The Wall Street Journal reported the story this way, "National security police arrested Hong Kong's outspoken retired Cardinal Joseph Zen as part of a probe into a relief fund for people involved in prodemocracy protests, a move," said the journal, "that could jeopardize a controversial rapprochement between Beijing and the Vatican." Listen to this. "Cardinal Zen, now bishop emeritus of Hong Kong, was arrested in a swoop on prominent prodemocracy figures, including a pop singer and a former lawmaker," said people familiar with the matter. "Using a sweeping national security law that was imposed by Beijing nearly two years ago to eliminate political dissent, Hong Kong police said they arrested four people for allegedly conspiring to collude with foreign forces by asking for sanctions to be imposed upon Hong Kong."

So, Cardinal Zen is a democracy and human rights advocate. He's an advocate for Hong Kong. That makes him the enemy of the totalitarian Communist Party. But I want to point out that Cardinal Zen has been a threat for a very long time because he continually pushes back on the materialism and the atheism of the Chinese Communist regime. And he does so in the name of preserving human rights, and he does so as a very outspoken Catholic cleric. But he's now an outspoken cleric who finds himself, in his 91st year of life, arrested and under threat of prosecution by communist authorities. Let's just step back for a minute. Let's look at this. You look at the evil of totalitarianism. It's autocracy, it's dictatorship, it's total claim upon heart, mind, and soul of people.

You look at the communist regime there in Beijing. You just consider the extremity of the evil involved and actually going so far as to arrest one of the most famous Catholics in the entire world, arresting him on sedition because of having contacts with people who just might be funding or advocating for human rights inside Hong Kong. They arrested a 90-year-old retired Catholic bishop, a bishop emeritus. What kind of regime does that? Well, a regime that actually believes it bears absolutely no fear from the people, that has absolutely no fear of God. This is exactly what you have, for instance, in one of the parables of Jesus in which you have someone say, "I fear neither God nor man." Well, that's exactly what we see in the Chinese Communist Party.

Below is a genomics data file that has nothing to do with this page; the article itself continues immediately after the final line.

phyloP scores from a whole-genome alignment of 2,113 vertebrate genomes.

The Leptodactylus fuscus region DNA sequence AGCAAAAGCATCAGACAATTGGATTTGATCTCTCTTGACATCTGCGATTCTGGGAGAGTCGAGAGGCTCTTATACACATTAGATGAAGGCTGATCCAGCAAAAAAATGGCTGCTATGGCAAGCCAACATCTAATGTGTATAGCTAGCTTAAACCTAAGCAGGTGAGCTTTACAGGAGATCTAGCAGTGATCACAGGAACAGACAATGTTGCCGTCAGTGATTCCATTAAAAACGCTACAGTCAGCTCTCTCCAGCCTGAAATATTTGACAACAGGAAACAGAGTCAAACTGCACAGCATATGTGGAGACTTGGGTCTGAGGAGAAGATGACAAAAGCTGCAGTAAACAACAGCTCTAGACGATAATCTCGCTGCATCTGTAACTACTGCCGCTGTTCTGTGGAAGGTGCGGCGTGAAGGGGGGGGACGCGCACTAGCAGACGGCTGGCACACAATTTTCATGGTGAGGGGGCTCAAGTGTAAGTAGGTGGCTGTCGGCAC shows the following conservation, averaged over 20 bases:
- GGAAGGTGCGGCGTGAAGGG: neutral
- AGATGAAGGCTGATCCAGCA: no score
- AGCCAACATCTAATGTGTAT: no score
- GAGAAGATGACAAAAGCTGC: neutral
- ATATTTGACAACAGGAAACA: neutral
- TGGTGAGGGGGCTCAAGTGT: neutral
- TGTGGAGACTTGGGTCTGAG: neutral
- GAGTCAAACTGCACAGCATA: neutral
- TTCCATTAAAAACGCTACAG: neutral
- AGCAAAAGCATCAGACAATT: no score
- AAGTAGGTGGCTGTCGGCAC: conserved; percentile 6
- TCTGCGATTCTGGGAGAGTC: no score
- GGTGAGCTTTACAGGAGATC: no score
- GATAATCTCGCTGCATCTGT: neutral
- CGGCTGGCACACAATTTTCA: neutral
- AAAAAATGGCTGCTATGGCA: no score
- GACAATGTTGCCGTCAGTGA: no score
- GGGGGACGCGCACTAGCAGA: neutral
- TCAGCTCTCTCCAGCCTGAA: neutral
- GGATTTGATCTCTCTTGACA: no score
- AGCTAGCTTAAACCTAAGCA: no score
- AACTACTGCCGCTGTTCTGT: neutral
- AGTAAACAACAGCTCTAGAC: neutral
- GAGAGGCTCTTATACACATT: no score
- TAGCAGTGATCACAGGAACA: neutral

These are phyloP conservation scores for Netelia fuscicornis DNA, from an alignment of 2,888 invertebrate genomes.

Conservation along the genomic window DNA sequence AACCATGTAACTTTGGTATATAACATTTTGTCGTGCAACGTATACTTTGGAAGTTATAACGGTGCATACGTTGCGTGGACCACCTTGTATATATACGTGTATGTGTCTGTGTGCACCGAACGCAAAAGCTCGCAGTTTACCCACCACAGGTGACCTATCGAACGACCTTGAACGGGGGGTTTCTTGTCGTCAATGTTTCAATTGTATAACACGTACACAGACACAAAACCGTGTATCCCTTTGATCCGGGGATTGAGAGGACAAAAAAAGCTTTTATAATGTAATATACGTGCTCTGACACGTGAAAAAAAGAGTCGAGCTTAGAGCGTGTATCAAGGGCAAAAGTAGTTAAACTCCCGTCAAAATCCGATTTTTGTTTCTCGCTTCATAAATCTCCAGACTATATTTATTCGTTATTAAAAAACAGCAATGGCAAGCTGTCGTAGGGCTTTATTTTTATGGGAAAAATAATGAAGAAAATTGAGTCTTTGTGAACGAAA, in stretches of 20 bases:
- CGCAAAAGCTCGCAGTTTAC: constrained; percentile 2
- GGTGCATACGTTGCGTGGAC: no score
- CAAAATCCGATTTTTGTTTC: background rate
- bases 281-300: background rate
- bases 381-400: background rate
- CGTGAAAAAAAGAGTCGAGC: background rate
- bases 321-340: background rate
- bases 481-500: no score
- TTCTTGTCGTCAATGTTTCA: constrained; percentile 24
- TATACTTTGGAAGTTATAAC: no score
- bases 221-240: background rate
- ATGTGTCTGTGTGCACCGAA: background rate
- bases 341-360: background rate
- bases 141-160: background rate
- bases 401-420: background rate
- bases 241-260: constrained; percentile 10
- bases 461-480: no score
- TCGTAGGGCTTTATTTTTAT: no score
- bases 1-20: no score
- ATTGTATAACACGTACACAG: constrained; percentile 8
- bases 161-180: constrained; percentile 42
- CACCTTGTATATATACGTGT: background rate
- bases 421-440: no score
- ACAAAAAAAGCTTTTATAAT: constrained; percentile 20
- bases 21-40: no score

Its behavior in this case is just indicative of the deep evil at the very heart of totalitarianism. But there's a further story here and that was something that was embedded in what I read from The Wall Street Journal, and that is the case that this arrest supposedly endangers an agreement between the Roman Catholic Church and the Chinese Communist Party on the appointment of bishops there. Now, I pointed out at the time, that is an evil deal. It points to the political machinations of the Vatican, of the Roman Catholic Church, which has a tradition at times of cozying up to totalitarian systems in order to try to preserve a certain advantage. Well, we can simply ask Pope Francis, "How's that working out for you now?"

And I also, at the time, just pointed to a simple profound fact. If these persons are supposedly Catholic bishops who are acceptable to an atheistic totalitarian regime, then whoever they are, they're Catholic bishops acceptable to a totalitarian atheistic regime. Let that sink in for a moment.

Part

A Lesson in General Revelation (and Anatomy): Pete Buttigieg Comments on the Baby Formula Shortage